Who knew Santa Ana housed such a quaint downtown? Well if you live there, I certainly sound like an asshole. But I didn’t know. We didn’t know. And it sure looked ripe for gentrification. We don’t take leisurely drives to Santa Ana unless Jonathan Gold tells us too, so what a surprise to see architecture older than twenty years lining the streets of the desolate town center.
There we were, on a school night, me dragging my work wife Maria along, and Zaya meeting us there. We dodged the construction cones on the sidewalk and ducked into the well lit Irenia. Farm to table Filipino food. Hmm. Did that sound good? Definitely sounded interesting. Deconstructed, westernized Filipino grandma food. Irenia quite literally was named after the chef’s grandma. We ordered San Miguel beers, Zaya ordered the ‘Emerald City’ drink from their party time cocktail menu. It was good. Vodka, green guava, basil and lemon.
Between work anecdotes, discussing the controllable and uncontrollable outcomes of parenting, and as it predictably comes back to with Maria, New York vs. Los Angeles, we ordered.
To start, Mani, peanuts roasted shell on, with vinegar and harissa (aka, soggy peanuts). Dilis which were fried baby anchovies, my request. Turns out I don’t want to eat an entire mound of them on my own.
Fried pork rolls, yummy but hard to mess up, no? Kinilaw, a salad of prawns, avocado cream and winter citrus, a dish that in retrospect brings up waves of nausea. Strip steak sliced and draped in pickled red onions and chives, was decent. Adobo, which was mediocre at best and photographed like an infants poopy diaper after they swallowed a bunch of radish matchsticks, at worst.
We moved through the meal with subdued commentary. Only one other table occupied in an otherwise empty restaurant. Our server was cool. She told us that her boyfriend was the Chef, Ryan Garlitos. That they met while they were both working at Tacos Maria. He told her he knew he had to open Irenia. She said she would help him. Then after the typically excruciating process of opening a restaurant, and then the typically eery outcome of no one showing up, they were worried. Very worried. After about six devastating months, they were in the parking lot, getting ready to head into work and having a total freak out. They were trying to figure out what the hell to do. They went in to open for lunch, but because no one showed up, she went to lock up early, when she saw the famous JG silhouette filling their door frame.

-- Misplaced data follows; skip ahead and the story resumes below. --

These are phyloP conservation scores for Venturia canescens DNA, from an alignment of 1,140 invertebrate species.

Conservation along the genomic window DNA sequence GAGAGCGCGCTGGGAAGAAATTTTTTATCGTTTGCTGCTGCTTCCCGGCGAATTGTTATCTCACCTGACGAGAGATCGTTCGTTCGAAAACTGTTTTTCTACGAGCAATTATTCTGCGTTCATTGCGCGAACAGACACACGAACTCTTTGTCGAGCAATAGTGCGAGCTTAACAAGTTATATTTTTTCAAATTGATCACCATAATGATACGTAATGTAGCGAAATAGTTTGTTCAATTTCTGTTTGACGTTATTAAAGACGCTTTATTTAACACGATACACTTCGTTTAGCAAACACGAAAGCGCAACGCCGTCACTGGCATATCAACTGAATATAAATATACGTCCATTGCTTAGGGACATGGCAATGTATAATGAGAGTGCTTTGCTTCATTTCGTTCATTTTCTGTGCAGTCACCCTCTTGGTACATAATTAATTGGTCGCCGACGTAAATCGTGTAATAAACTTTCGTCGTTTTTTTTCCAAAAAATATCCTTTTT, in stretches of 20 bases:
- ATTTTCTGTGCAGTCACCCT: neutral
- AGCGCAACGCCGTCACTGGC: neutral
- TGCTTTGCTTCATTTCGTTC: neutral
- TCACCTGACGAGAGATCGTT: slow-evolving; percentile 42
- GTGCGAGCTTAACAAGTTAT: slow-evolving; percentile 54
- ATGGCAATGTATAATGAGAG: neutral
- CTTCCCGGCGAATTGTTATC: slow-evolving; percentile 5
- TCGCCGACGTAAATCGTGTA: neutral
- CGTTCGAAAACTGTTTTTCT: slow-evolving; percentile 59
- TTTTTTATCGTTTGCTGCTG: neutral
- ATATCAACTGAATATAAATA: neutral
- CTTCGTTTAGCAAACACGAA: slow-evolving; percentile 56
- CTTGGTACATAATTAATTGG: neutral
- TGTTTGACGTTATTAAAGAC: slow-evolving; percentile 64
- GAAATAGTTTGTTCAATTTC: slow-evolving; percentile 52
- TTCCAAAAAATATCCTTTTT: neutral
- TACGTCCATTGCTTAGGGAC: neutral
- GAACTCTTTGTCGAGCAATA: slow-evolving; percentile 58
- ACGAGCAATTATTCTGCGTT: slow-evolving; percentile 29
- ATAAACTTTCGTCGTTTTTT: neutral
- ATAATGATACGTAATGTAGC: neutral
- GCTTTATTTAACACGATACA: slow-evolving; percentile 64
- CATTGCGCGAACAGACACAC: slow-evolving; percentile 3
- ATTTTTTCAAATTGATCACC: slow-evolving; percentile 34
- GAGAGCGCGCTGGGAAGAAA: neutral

The kitchen scrambled to open back up and serve him. He posted a picture of his lunch and by dinner there was a line out the door.
These stories kill me. Not only how Jonathan Gold made so many businesses in and around LA, but the idea of a young couple throwing all their dreams into a place and it not sticking. It’s such a hard business, a ticking time bomb on your inventory, your reputation left to the subjective. When your business is your food and people don’t like it, you either say “fuck it. I like it” and try to last until others catch on, or until you have to close.
So, with Irenia, it just didn’t feel like the JG touch stuck. Also, didn’t taste like they had “it.” If there was magic, it was gone. Irenia was not only our least favorite to date, it just wasn’t good. Ambitious concept, inspired menu, but flavors that didn’t merge well. Execution was lacking in technique and finesse. Zaya took the food to go but never ate it. But who am I to judge? Certainly not a food critic, just someone that likes good food.